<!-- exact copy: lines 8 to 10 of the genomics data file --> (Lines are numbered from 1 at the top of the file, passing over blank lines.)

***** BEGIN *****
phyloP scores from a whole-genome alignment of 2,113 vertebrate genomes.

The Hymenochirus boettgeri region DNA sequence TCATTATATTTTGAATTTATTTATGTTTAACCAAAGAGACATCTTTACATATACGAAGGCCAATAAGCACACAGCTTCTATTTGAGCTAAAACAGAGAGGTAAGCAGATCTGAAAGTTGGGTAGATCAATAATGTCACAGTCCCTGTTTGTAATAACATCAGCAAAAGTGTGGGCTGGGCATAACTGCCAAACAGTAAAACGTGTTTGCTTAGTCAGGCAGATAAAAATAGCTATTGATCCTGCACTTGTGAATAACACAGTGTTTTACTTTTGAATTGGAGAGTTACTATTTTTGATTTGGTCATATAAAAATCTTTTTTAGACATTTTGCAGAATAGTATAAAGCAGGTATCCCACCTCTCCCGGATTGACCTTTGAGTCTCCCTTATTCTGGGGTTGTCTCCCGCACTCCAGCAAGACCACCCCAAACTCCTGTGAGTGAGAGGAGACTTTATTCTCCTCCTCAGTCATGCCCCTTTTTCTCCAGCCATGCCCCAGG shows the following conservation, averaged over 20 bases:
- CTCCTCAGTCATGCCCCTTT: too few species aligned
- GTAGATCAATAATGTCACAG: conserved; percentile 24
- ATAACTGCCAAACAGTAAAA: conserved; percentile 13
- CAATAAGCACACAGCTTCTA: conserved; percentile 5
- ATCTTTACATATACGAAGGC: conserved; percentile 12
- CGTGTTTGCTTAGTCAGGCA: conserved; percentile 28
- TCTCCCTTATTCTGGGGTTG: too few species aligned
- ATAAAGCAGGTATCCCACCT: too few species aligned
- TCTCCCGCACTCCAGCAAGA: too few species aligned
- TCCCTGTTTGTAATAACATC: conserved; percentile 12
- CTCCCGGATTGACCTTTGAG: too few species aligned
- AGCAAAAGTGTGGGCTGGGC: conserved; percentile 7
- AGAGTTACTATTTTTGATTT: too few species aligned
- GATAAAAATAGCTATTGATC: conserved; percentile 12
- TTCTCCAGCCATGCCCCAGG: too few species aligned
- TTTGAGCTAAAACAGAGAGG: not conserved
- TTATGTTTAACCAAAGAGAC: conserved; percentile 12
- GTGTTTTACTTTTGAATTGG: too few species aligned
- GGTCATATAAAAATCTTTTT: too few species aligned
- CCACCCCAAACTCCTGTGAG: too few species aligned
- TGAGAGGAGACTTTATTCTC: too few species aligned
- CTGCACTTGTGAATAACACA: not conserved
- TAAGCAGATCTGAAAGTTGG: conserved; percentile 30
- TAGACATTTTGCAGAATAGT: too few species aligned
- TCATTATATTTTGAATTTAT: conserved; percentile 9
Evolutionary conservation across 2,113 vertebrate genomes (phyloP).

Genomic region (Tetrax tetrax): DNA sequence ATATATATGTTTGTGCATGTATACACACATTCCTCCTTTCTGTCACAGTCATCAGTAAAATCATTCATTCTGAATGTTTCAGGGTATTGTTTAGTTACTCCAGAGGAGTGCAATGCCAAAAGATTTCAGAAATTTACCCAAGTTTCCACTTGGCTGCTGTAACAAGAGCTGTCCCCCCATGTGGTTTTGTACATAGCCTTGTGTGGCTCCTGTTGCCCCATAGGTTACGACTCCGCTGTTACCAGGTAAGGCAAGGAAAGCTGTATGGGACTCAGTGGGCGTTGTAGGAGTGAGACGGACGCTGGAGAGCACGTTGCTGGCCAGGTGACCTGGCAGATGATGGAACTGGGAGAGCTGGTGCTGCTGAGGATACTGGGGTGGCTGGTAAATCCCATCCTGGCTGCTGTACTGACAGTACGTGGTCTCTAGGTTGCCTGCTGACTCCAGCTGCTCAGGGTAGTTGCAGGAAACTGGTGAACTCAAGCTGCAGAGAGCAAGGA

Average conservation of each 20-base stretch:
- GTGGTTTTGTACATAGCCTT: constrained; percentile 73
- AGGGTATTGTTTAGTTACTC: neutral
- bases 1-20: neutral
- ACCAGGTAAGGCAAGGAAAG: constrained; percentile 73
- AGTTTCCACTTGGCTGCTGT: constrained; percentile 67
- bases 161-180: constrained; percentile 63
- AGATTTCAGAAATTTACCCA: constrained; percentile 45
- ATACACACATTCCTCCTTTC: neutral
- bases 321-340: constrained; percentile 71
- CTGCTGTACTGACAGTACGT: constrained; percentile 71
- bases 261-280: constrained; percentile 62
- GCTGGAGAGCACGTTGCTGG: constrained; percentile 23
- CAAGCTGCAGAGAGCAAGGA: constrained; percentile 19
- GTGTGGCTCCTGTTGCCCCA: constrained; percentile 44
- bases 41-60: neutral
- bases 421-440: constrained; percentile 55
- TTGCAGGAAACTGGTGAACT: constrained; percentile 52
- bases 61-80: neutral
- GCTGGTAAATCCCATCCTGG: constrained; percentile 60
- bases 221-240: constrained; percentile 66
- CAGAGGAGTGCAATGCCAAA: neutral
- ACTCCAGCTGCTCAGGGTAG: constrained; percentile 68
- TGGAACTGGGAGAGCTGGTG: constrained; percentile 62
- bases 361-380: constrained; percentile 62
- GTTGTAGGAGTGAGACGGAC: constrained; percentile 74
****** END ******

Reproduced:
- CGTGTTTGCTTAGTCAGGCA: conserved; percentile 28
- TCTCCCTTATTCTGGGGTTG: too few species aligned
- ATAAAGCAGGTATCCCACCT: too few species aligned